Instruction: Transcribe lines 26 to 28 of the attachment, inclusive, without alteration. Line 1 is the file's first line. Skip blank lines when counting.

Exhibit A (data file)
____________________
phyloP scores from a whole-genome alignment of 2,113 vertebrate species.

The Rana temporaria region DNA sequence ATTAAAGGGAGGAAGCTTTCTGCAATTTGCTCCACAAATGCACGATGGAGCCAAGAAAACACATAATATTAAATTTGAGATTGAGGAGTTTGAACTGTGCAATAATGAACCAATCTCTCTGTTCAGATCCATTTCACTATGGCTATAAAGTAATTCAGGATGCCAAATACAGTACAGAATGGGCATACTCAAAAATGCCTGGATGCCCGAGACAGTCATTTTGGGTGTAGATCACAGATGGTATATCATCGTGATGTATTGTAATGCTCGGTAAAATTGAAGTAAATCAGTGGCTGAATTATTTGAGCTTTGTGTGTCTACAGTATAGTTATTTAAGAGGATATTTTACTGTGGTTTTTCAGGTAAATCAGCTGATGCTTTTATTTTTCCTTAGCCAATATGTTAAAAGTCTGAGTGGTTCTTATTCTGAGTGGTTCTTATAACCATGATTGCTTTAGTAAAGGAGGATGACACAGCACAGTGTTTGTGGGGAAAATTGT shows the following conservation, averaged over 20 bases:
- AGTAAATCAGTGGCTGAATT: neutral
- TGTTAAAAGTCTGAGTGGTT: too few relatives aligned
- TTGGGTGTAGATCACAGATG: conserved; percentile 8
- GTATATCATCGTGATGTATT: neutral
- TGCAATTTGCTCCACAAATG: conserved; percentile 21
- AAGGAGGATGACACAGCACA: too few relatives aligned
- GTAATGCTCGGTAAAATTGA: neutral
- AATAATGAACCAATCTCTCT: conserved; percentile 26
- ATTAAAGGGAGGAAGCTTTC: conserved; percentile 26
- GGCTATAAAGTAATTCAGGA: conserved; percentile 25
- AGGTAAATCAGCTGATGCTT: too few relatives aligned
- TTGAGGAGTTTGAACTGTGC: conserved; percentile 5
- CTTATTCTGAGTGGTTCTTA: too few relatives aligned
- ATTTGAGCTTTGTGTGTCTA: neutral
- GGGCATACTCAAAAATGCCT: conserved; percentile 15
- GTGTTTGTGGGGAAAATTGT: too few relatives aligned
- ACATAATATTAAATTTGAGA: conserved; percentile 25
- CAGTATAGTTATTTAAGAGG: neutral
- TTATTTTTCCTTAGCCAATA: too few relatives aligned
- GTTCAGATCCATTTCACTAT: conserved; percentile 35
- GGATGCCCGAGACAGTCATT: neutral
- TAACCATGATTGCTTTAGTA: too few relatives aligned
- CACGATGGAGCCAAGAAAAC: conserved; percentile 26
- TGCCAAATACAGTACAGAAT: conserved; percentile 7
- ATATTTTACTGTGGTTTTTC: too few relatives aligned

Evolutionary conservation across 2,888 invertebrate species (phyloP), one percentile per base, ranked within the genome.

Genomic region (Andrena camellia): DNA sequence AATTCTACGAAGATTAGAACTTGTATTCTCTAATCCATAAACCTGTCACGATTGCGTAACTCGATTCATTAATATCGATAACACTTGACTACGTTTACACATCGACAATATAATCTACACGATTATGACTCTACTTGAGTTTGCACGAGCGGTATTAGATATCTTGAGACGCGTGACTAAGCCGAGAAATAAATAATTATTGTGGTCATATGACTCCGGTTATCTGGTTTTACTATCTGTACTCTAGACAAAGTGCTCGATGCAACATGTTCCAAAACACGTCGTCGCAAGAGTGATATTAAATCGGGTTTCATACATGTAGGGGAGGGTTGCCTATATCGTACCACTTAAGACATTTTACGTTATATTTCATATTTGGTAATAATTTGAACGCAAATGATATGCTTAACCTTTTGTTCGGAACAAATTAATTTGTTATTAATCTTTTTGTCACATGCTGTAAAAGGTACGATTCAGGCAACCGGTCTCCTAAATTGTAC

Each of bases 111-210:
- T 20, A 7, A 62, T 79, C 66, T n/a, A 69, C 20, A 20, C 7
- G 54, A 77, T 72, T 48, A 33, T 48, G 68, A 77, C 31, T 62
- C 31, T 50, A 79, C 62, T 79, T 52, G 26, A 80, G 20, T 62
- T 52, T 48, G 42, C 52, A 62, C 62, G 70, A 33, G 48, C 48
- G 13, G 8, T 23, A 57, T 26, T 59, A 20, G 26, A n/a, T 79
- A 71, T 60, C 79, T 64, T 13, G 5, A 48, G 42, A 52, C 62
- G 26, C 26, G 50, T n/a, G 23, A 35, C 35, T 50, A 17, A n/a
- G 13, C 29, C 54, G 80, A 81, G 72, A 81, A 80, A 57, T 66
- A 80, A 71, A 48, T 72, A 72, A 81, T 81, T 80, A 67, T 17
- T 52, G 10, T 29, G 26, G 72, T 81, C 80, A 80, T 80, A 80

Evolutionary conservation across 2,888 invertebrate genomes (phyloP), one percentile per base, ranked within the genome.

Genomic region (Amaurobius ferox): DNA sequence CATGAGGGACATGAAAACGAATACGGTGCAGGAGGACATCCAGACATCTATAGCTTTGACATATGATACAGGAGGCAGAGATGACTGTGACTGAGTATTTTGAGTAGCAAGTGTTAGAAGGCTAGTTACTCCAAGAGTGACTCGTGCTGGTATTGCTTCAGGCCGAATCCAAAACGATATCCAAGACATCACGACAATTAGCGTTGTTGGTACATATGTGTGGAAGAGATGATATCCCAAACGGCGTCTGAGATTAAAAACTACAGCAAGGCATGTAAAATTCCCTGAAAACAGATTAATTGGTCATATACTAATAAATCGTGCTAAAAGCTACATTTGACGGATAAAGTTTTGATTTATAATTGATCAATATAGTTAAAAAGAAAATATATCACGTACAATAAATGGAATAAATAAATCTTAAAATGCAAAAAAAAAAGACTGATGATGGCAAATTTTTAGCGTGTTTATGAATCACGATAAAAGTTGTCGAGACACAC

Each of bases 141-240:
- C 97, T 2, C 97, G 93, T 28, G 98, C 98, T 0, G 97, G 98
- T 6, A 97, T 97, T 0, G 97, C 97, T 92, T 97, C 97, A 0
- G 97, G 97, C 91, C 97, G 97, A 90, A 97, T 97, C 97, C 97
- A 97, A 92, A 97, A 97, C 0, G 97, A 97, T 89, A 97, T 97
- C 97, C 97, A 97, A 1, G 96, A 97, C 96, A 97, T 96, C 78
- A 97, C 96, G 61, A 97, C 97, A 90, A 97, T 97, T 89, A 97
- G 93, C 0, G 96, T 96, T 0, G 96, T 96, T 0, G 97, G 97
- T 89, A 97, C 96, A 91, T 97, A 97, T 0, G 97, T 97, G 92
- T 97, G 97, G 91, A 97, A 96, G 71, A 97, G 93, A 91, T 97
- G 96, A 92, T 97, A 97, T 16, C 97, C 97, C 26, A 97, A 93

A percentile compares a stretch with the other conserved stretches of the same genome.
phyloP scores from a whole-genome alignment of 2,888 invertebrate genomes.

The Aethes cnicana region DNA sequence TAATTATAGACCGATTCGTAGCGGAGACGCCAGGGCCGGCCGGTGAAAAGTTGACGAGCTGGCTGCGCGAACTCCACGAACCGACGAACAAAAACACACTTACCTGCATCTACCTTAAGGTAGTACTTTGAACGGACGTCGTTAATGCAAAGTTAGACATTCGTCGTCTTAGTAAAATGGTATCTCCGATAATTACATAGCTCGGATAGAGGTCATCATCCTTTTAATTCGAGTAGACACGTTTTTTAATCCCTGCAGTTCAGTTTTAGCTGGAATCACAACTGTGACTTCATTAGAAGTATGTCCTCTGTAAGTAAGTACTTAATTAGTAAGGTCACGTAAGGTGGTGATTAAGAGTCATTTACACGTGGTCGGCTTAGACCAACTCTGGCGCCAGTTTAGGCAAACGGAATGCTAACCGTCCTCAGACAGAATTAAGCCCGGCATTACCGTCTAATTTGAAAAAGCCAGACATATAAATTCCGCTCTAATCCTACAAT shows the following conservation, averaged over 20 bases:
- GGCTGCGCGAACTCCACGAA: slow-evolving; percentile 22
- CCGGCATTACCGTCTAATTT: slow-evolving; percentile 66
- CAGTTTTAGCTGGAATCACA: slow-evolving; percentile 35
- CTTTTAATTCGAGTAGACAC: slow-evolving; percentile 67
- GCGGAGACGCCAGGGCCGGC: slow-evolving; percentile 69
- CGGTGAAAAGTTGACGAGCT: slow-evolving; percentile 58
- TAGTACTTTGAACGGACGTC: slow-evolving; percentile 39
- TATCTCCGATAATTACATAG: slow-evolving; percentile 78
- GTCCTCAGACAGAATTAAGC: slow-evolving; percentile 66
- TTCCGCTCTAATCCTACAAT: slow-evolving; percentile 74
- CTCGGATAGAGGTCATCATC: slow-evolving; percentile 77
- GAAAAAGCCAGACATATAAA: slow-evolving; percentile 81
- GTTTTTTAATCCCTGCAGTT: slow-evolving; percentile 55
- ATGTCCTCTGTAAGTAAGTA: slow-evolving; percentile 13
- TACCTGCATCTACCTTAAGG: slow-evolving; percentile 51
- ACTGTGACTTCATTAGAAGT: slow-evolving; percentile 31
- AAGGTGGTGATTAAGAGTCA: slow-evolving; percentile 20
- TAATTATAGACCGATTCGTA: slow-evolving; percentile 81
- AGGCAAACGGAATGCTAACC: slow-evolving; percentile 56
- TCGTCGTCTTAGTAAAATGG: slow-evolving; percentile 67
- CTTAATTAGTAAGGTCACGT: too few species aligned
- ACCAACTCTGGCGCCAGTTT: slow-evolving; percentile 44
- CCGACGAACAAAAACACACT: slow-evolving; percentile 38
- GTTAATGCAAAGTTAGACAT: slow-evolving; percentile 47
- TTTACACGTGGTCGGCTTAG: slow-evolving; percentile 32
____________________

- TGCCAAATACAGTACAGAAT: conserved; percentile 7
- ATATTTTACTGTGGTTTTTC: too few relatives aligned

Evolutionary conservation across 2,888 invertebrate species (phyloP), one percentile per base, ranked within the genome.